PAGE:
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If you’re like me, you probably have days when half the emails in your inbox are links to websites; sometimes without an explanation of why someone on your team felt the need to send you that particular link. Maybe it’s a link to your own website and someone’s trying to communicate that there’s an update needed. Or maybe it’s a link to another site that gave them an idea for moving forward on your current project. Maybe it’s even a link to the website of a lead. Having a simple system in place for adding contextual information to the websites shared would be useful.
Glass is a such a tool. It makes sharing websites — along with adding the required context — a matter of clicking a button in your browser. It’s based on a browser plugin, available for both Firefox and Chrome, that essentially creates a secondary, real-time information sharing “level” for a website when you turn it on. Like writing on a sheet of glass placed over a map, you can add notes on that level and forward them to someone in your network. It’s as much a useful tool for noting design changes that need to be made to a website as it is for noting a reason to contact a prospective lead.
Adding Conversation to the Mix
Glass’s concept grew out of the problems that can come with forwarding a list of links. Diego Prats, the startup’s CEO, says, “I used to try to share massive lists of links but that would lead to confusion over what to click or what was important. In the end, I just wanted to make them look or watch something so we could talk about it. With that in mind, we set out to create Glass so we could effectively point to anything on the web and have our own private conversation right there. It’s our way of eliminating that ‘you had to be there’ or ‘oh you didn’t see that’ kind of moment.”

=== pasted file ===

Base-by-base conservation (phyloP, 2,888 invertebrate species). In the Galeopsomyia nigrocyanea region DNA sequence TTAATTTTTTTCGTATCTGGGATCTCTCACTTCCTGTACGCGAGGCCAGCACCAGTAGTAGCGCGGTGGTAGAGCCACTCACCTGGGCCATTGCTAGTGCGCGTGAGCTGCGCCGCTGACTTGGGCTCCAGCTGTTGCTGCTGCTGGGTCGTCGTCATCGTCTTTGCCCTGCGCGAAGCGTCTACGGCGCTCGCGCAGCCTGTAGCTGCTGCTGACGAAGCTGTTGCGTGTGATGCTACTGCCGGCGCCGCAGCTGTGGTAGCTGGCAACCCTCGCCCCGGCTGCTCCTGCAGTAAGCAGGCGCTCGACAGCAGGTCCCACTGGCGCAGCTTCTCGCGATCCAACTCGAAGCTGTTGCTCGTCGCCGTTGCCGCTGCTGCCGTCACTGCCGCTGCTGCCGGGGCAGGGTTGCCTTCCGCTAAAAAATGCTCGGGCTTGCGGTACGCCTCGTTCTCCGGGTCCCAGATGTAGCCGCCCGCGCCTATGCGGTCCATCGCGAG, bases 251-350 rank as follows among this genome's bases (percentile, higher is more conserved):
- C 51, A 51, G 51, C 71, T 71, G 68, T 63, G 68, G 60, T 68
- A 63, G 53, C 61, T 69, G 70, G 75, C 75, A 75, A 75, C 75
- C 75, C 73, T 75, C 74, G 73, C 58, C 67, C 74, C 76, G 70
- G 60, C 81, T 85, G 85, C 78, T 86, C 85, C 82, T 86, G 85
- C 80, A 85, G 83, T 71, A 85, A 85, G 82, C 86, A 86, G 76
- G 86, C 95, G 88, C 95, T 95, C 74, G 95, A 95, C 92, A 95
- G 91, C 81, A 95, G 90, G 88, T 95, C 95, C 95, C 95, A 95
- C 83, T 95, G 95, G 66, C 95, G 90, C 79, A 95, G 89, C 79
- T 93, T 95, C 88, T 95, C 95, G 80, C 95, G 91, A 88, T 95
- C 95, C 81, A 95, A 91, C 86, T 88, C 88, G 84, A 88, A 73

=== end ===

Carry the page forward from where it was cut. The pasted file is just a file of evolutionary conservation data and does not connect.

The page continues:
The back and forth when discussing websites can quickly lose the context of the site itself, if your conversation isn’t actually forcing you to open up that link every time. Glass’s approach — allowing you to respond to comments on that layer laid top of the website you’re discussing — keeps everyone on the same page.
Keeping It All in Context
Sharing information comes down to a question of context. Prats notes, “For us, sharing context is really about creating more value for the conversation and the content being discussed. Glass is not about telling you about something interesting that you found and hoping you may check it out, but instead, it’s about bringing you into the fold and the moment so you can experience it as well… Whether it’s about sharing recipes, a new gallery show we should attend, the latest news in technology, apartment listings on craigslist, or even new design comps we’re collaborating on, we’ll always know what we were talking about and what everyone said, as that’s all stored together.”
Let us know what you think of Glass in the comments.
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